As you may know, biscotti means “twice baked” in Italian. Biscotti are an Italian version of hard biscuits found around the world. They were originally created to feed travelers and soldiers, because their lack of moisture allowed them to be stored for long periods of time. Versions of these cookies abound in other cultures—they are known in the United States as hard tack, in Germany as zwieback, and in Jewish baking as madelbrot. Biscotti are excellent cookies for dunking—baking them twice ensures that they retain their shape and crunch when dipped into a hot beverage. My husband and I are tea drinkers, so we dunk them in our tea. My daughter is a hot cocoa drinker, so she dunks them in her cocoa (hey, you can never have too much chocolate, right?). Because of the cookies’ terrific storage qualities (and delicious flavor), I like to have a tin of these ready for spur-of-the-moment visitors during the holiday season. For double-chocolate biscotti, substitute 1 cup/170 g regular or mini chocolate chips for the dried fruit.


    2 cups/280 g Jeanne’s Gluten-Free All-Purpose Flour (see separate recipe below)

    ½ cup/45 g unsweetened cocoa powder, sifted

    ¾ tsp baking soda

    ½ tsp baking powder

    ½ tsp salt

    6 Tbsp/85 g unsalted butter, at room temperature

    1 cup/200 g granulated sugar

    2 extra-large eggs, at room temperature

    1 cup/160 g chopped dried cherries or cranberries


    Preheat the oven to 350°F/180°C/gas mark 4.

    Line two cookie sheets with parchment paper.

    In a medium bowl, mix together the flour, cocoa, baking soda, baking powder, and salt.

    In a large bowl, using a large spoon, mix together the butter and sugar until well combined. Add the eggs, one at a time, stirring well after each addition. Stir in the flour mixture until just combined. Fold in the dried cherries. The dough will be very stiff.

    Divide the dough in half and put the portions on opposite ends of one prepared cookie sheet. Shape each portion into a rough rectangle about 12 in/30.5 cm long by 4 in/10 cm wide by ½ in/12 mm thick. If you use your palms to shape the dough, it shouldn't stick to your hands, but if the dough does stick, wet your hands before continuing. You will now have two dough rectangles on your cookie sheet.

    Bake the rectangles for 25 minutes. Let cool on the sheet for 20 minutes. Using a serrated knife, cut each rectangle on the cookie sheet crosswise, as you would a loaf of bread, into slices about ½ in/12 mm thick, cutting slowly and carefully so the slices don’t crumble. Stand the slices upright on their bottoms on the two cookie sheets, spacing them ½ in/12 mm apart. The cookies should now look like the familiar biscotti.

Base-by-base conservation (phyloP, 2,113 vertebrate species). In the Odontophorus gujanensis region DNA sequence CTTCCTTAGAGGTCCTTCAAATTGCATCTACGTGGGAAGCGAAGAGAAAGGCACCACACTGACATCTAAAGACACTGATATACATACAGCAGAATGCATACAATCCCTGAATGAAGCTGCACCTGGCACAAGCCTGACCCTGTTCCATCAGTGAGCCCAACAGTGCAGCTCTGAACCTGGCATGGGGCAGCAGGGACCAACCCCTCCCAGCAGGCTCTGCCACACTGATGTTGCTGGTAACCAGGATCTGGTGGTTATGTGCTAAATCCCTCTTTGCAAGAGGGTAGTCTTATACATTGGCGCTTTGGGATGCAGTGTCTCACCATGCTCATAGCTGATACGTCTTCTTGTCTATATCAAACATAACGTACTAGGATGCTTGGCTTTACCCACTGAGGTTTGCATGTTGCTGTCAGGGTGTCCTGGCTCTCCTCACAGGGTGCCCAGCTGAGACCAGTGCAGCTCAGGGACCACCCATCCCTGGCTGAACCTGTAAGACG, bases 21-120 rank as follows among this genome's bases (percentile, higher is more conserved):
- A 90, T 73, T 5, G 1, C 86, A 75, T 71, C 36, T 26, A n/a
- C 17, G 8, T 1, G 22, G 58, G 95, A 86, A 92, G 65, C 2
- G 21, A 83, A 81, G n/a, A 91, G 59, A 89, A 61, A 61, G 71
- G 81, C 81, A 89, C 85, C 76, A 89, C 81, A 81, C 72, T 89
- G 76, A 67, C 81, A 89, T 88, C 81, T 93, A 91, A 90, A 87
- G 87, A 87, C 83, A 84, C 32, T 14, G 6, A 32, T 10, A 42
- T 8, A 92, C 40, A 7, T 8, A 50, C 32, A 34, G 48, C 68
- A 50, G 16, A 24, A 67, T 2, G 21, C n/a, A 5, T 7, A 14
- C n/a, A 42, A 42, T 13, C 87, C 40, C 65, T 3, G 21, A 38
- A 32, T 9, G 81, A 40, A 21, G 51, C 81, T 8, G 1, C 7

Bake until the cookies are crisp and a finger pressed lightly on a cookie does not leave an imprint, about 15 minutes. Remove the cookies to wire racks to cool completely.

    Store in an airtight container at room temperature for up to 1 week.

    3. Springerle


    About 40 cookies

    These delicate, cakey German cookies have been around, some say, for hundreds of years. The name springerle comes from an old German word meaning “ jumping horse” or “little knight,” which probably refers to the original shapes of the molds. Springerle molds are amazingly beautiful and detailed. Each is a work of art, and I would buy every one if I had the budget. The mold I used for this recipe makes cookies that measure about 1½ by 1¾ in/4 by 4.5 cm. The cookies are traditionally flavored with anise and lemon oils. If you want a milder taste, use the corresponding extracts.

    Making the cookies takes 2 days. The first day, you prepare the dough and cut out the cookies. The next day, you bake them.


    4 cups/560 g Jeanne’s Gluten-Free All-Purpose Flour (see separate recipe below), plus more for kneading

    ¼ tsp salt

    ½ tsp baking powder

    3 extra-large eggs, at room temperature